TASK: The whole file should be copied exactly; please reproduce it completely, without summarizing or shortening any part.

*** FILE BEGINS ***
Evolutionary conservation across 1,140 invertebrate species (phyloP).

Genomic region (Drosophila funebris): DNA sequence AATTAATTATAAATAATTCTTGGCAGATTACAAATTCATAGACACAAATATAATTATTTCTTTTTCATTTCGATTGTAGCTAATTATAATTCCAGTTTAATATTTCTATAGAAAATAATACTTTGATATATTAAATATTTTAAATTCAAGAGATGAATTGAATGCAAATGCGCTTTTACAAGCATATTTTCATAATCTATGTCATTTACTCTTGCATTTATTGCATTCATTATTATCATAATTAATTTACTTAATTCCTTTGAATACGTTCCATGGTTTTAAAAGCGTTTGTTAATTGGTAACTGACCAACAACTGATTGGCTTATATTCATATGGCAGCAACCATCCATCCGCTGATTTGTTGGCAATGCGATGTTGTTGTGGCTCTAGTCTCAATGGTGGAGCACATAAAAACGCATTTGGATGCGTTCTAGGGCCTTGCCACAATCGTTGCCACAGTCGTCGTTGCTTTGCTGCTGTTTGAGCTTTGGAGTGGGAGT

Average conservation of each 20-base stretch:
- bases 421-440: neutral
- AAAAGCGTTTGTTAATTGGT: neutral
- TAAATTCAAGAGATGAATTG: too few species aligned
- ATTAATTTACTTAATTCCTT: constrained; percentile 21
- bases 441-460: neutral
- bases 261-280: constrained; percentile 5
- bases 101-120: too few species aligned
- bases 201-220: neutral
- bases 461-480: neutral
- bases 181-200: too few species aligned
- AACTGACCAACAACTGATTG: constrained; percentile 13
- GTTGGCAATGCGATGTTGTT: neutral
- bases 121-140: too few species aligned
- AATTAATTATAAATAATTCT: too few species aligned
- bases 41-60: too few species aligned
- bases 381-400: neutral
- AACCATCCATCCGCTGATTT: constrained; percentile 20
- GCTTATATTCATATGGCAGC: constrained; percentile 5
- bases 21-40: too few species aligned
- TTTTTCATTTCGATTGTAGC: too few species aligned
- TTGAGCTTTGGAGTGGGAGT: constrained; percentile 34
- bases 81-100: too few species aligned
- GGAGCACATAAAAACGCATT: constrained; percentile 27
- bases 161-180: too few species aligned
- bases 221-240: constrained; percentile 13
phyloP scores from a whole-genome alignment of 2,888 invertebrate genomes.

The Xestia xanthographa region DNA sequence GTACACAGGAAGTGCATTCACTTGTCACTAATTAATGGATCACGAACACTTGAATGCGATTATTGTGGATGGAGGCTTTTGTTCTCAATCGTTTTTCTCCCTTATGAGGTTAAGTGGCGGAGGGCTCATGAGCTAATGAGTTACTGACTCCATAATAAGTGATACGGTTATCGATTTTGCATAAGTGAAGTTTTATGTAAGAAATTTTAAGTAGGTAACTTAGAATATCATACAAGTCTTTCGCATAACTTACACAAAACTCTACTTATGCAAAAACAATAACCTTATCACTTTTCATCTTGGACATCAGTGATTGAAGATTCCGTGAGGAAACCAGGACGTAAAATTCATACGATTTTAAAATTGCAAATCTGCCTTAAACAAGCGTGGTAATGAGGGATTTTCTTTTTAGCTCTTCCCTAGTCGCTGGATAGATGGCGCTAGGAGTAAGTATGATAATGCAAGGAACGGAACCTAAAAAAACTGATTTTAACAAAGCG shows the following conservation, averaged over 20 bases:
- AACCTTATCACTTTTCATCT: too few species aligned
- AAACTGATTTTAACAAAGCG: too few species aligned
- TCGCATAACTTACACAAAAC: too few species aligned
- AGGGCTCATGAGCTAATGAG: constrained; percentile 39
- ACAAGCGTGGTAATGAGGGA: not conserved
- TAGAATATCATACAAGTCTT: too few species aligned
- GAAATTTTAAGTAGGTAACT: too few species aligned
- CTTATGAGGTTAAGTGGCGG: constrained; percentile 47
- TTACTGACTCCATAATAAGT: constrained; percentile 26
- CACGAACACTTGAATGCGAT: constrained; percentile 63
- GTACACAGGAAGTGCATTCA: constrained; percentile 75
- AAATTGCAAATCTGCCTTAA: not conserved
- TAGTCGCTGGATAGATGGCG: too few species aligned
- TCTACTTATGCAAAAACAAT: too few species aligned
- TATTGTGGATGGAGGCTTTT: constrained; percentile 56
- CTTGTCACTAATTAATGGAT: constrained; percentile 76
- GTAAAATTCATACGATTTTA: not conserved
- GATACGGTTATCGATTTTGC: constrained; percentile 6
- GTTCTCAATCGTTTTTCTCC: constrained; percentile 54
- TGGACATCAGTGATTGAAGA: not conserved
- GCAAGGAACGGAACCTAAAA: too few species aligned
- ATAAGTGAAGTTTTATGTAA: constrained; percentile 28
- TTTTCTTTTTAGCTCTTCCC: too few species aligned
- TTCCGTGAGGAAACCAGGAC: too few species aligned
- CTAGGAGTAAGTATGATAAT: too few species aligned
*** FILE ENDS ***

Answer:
Evolutionary conservation across 1,140 invertebrate species (phyloP).

Genomic region (Drosophila funebris): DNA sequence AATTAATTATAAATAATTCTTGGCAGATTACAAATTCATAGACACAAATATAATTATTTCTTTTTCATTTCGATTGTAGCTAATTATAATTCCAGTTTAATATTTCTATAGAAAATAATACTTTGATATATTAAATATTTTAAATTCAAGAGATGAATTGAATGCAAATGCGCTTTTACAAGCATATTTTCATAATCTATGTCATTTACTCTTGCATTTATTGCATTCATTATTATCATAATTAATTTACTTAATTCCTTTGAATACGTTCCATGGTTTTAAAAGCGTTTGTTAATTGGTAACTGACCAACAACTGATTGGCTTATATTCATATGGCAGCAACCATCCATCCGCTGATTTGTTGGCAATGCGATGTTGTTGTGGCTCTAGTCTCAATGGTGGAGCACATAAAAACGCATTTGGATGCGTTCTAGGGCCTTGCCACAATCGTTGCCACAGTCGTCGTTGCTTTGCTGCTGTTTGAGCTTTGGAGTGGGAGT

Average conservation of each 20-base stretch:
- bases 421-440: neutral
- AAAAGCGTTTGTTAATTGGT: neutral
- TAAATTCAAGAGATGAATTG: too few species aligned
- ATTAATTTACTTAATTCCTT: constrained; percentile 21
- bases 441-460: neutral
- bases 261-280: constrained; percentile 5
- bases 101-120: too few species aligned
- bases 201-220: neutral
- bases 461-480: neutral
- bases 181-200: too few species aligned
- AACTGACCAACAACTGATTG: constrained; percentile 13
- GTTGGCAATGCGATGTTGTT: neutral
- bases 121-140: too few species aligned
- AATTAATTATAAATAATTCT: too few species aligned
- bases 41-60: too few species aligned
- bases 381-400: neutral
- AACCATCCATCCGCTGATTT: constrained; percentile 20
- GCTTATATTCATATGGCAGC: constrained; percentile 5
- bases 21-40: too few species aligned
- TTTTTCATTTCGATTGTAGC: too few species aligned
- TTGAGCTTTGGAGTGGGAGT: constrained; percentile 34
- bases 81-100: too few species aligned
- GGAGCACATAAAAACGCATT: constrained; percentile 27
- bases 161-180: too few species aligned
- bases 221-240: constrained; percentile 13
phyloP scores from a whole-genome alignment of 2,888 invertebrate genomes.

The Xestia xanthographa region DNA sequence GTACACAGGAAGTGCATTCACTTGTCACTAATTAATGGATCACGAACACTTGAATGCGATTATTGTGGATGGAGGCTTTTGTTCTCAATCGTTTTTCTCCCTTATGAGGTTAAGTGGCGGAGGGCTCATGAGCTAATGAGTTACTGACTCCATAATAAGTGATACGGTTATCGATTTTGCATAAGTGAAGTTTTATGTAAGAAATTTTAAGTAGGTAACTTAGAATATCATACAAGTCTTTCGCATAACTTACACAAAACTCTACTTATGCAAAAACAATAACCTTATCACTTTTCATCTTGGACATCAGTGATTGAAGATTCCGTGAGGAAACCAGGACGTAAAATTCATACGATTTTAAAATTGCAAATCTGCCTTAAACAAGCGTGGTAATGAGGGATTTTCTTTTTAGCTCTTCCCTAGTCGCTGGATAGATGGCGCTAGGAGTAAGTATGATAATGCAAGGAACGGAACCTAAAAAAACTGATTTTAACAAAGCG shows the following conservation, averaged over 20 bases:
- AACCTTATCACTTTTCATCT: too few species aligned
- AAACTGATTTTAACAAAGCG: too few species aligned
- TCGCATAACTTACACAAAAC: too few species aligned
- AGGGCTCATGAGCTAATGAG: constrained; percentile 39
- ACAAGCGTGGTAATGAGGGA: not conserved
- TAGAATATCATACAAGTCTT: too few species aligned
- GAAATTTTAAGTAGGTAACT: too few species aligned
- CTTATGAGGTTAAGTGGCGG: constrained; percentile 47
- TTACTGACTCCATAATAAGT: constrained; percentile 26
- CACGAACACTTGAATGCGAT: constrained; percentile 63
- GTACACAGGAAGTGCATTCA: constrained; percentile 75
- AAATTGCAAATCTGCCTTAA: not conserved
- TAGTCGCTGGATAGATGGCG: too few species aligned
- TCTACTTATGCAAAAACAAT: too few species aligned
- TATTGTGGATGGAGGCTTTT: constrained; percentile 56
- CTTGTCACTAATTAATGGAT: constrained; percentile 76
- GTAAAATTCATACGATTTTA: not conserved
- GATACGGTTATCGATTTTGC: constrained; percentile 6
- GTTCTCAATCGTTTTTCTCC: constrained; percentile 54
- TGGACATCAGTGATTGAAGA: not conserved
- GCAAGGAACGGAACCTAAAA: too few species aligned
- ATAAGTGAAGTTTTATGTAA: constrained; percentile 28
- TTTTCTTTTTAGCTCTTCCC: too few species aligned
- TTCCGTGAGGAAACCAGGAC: too few species aligned
- CTAGGAGTAAGTATGATAAT: too few species aligned